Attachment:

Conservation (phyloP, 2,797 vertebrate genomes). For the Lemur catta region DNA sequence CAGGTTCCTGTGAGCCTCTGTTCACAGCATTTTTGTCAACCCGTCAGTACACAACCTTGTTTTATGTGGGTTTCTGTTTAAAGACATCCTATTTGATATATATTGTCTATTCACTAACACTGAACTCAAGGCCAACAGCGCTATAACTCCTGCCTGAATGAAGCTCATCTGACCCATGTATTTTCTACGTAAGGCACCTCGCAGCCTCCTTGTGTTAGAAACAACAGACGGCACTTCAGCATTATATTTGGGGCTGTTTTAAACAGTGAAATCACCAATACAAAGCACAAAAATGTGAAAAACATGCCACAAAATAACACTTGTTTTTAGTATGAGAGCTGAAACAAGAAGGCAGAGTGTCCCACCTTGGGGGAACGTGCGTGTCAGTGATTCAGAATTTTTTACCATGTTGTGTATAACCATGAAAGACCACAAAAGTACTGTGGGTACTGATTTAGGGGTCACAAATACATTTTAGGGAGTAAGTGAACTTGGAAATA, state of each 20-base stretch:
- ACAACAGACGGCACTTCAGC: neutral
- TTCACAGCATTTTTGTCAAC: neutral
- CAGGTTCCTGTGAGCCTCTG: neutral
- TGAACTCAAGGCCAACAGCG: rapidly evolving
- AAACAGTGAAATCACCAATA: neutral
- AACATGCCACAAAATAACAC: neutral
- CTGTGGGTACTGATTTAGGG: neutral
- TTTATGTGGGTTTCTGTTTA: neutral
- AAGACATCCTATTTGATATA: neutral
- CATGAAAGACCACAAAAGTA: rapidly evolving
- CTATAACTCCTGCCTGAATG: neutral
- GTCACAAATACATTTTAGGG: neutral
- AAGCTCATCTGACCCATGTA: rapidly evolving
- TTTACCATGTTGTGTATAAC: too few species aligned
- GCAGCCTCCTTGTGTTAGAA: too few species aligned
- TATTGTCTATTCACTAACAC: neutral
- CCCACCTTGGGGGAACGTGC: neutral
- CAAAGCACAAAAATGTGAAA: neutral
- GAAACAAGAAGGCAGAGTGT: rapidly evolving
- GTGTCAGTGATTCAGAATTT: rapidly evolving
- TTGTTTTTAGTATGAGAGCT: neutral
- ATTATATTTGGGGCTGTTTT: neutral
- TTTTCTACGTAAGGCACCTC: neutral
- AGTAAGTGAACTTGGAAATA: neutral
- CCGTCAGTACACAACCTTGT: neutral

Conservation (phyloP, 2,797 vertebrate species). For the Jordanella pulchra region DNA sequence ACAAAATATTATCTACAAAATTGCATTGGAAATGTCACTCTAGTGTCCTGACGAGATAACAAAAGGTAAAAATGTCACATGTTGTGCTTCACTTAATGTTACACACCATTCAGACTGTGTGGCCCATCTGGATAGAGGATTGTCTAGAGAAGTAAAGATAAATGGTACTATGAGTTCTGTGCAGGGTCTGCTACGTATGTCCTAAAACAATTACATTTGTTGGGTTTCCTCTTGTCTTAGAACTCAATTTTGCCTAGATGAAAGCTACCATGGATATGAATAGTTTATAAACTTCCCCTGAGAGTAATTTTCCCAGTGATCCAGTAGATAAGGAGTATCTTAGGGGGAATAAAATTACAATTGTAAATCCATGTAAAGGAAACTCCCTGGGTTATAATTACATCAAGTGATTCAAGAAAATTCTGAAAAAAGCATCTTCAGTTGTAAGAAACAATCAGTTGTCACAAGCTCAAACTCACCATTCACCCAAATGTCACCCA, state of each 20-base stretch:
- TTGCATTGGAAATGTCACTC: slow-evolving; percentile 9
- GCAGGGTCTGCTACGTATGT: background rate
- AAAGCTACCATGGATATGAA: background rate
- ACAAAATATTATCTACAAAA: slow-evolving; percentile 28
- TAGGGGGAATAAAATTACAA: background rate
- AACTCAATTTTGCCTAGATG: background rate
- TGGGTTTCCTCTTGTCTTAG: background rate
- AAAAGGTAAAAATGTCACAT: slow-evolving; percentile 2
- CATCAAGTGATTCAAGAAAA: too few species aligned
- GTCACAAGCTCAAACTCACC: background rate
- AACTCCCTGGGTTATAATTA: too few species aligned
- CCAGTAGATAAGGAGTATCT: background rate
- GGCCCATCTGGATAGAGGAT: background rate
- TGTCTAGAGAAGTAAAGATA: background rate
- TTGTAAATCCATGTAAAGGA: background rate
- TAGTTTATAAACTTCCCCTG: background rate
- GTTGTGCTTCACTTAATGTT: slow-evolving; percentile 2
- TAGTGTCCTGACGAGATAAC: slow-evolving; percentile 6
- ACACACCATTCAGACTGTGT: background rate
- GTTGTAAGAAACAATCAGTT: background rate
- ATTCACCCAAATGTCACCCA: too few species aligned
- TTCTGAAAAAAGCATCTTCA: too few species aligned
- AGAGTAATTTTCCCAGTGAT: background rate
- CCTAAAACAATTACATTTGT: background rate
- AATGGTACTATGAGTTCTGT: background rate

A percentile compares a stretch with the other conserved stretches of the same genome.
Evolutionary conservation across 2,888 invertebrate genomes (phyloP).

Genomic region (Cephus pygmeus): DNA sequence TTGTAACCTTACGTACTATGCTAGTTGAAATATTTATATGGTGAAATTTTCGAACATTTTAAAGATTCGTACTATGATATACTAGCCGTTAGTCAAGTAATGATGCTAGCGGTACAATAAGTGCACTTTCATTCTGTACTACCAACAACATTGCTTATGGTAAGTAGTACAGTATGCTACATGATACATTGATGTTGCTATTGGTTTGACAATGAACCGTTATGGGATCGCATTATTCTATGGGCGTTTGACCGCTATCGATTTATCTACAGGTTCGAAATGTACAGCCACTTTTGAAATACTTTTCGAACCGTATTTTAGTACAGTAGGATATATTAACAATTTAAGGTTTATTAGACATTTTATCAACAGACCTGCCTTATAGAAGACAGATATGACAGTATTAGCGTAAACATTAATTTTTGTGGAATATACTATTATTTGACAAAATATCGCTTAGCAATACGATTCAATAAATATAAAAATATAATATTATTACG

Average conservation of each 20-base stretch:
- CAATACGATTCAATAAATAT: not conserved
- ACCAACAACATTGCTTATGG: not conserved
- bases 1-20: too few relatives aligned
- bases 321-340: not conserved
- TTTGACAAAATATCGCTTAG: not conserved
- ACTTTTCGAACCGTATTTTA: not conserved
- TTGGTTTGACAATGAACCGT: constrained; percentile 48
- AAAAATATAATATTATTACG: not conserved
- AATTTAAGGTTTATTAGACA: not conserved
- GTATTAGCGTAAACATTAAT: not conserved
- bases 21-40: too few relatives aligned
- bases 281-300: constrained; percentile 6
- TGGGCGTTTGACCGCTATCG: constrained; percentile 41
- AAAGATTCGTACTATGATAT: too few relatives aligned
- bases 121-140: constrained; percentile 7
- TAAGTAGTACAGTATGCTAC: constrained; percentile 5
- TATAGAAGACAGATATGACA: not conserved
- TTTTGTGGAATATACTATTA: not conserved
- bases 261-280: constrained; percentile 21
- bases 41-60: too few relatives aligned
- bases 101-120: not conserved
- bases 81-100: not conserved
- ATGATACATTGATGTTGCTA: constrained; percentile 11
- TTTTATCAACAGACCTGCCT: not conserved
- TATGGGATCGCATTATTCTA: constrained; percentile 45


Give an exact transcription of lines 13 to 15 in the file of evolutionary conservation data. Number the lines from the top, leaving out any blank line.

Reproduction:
- GTCACAAATACATTTTAGGG: neutral
- AAGCTCATCTGACCCATGTA: rapidly evolving
- TTTACCATGTTGTGTATAAC: too few species aligned